Returning to the theme of religion in Robinson Crusoe, we see a great deal of disparity in this middle portion of the novel; that is, Crusoe's mention of religion is sporadic.
On one hand, Crusoe dedicates time (and Defoe dedicates pages) to observance of the Sabbath, mention of Providence, education of Friday, etc. On the other hand, Crusoe credits much of his fortune and ability to master his surroundings to his own intellect or craftiness.
What do you think about this? Is his reverence of God circumstantial or does this merely reflect the nature of man (or on a narrower scope, the nature of Crusoe) to bolster his own pride or self-worth?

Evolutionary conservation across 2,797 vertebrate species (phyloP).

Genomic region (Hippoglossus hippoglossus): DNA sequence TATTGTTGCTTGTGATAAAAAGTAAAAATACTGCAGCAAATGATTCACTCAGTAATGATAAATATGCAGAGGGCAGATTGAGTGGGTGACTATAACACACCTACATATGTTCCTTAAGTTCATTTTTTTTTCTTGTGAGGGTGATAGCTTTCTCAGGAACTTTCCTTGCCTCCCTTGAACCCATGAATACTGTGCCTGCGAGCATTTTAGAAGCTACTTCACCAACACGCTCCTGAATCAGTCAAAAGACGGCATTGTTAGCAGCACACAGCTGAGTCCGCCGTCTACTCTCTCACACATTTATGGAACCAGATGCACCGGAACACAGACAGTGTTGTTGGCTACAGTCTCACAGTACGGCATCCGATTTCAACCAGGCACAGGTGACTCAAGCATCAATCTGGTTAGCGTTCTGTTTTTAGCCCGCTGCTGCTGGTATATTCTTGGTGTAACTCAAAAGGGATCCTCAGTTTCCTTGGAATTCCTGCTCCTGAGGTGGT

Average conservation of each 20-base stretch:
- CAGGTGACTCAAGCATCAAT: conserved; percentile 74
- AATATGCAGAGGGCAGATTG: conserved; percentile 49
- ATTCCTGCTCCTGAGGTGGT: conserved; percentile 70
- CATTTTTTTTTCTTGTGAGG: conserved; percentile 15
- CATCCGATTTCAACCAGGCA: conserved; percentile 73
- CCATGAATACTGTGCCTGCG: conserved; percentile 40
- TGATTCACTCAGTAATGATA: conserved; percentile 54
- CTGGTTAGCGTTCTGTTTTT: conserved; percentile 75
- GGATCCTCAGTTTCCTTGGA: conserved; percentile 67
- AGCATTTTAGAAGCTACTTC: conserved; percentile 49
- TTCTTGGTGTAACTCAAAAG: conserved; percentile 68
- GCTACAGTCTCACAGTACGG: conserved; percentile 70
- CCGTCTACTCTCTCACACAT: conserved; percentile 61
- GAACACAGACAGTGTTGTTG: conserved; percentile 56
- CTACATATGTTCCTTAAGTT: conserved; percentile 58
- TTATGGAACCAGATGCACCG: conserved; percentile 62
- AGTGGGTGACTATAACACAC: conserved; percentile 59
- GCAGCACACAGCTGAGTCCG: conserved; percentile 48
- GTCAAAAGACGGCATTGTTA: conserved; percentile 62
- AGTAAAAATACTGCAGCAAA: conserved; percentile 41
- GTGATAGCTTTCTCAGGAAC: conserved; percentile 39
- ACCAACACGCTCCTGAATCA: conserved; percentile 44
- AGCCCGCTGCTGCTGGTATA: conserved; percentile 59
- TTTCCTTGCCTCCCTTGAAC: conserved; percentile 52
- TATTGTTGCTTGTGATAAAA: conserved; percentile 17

Continuing on the subject of the nature of man, and on a mildly unrelated note (so in my mind, a response to this post does not need to address both sets of questions, unless you can!), I found one particular passage very thought provoking. On page 102, we see Crusoe state that he was "removed from all the wickedness of the world here". Essentially, he believes himself better, purer, etc. To what extent is this true? Can being deserted on an island really "cure" an impious soul, and is Robinson Crusoe even any less "wicked" than before?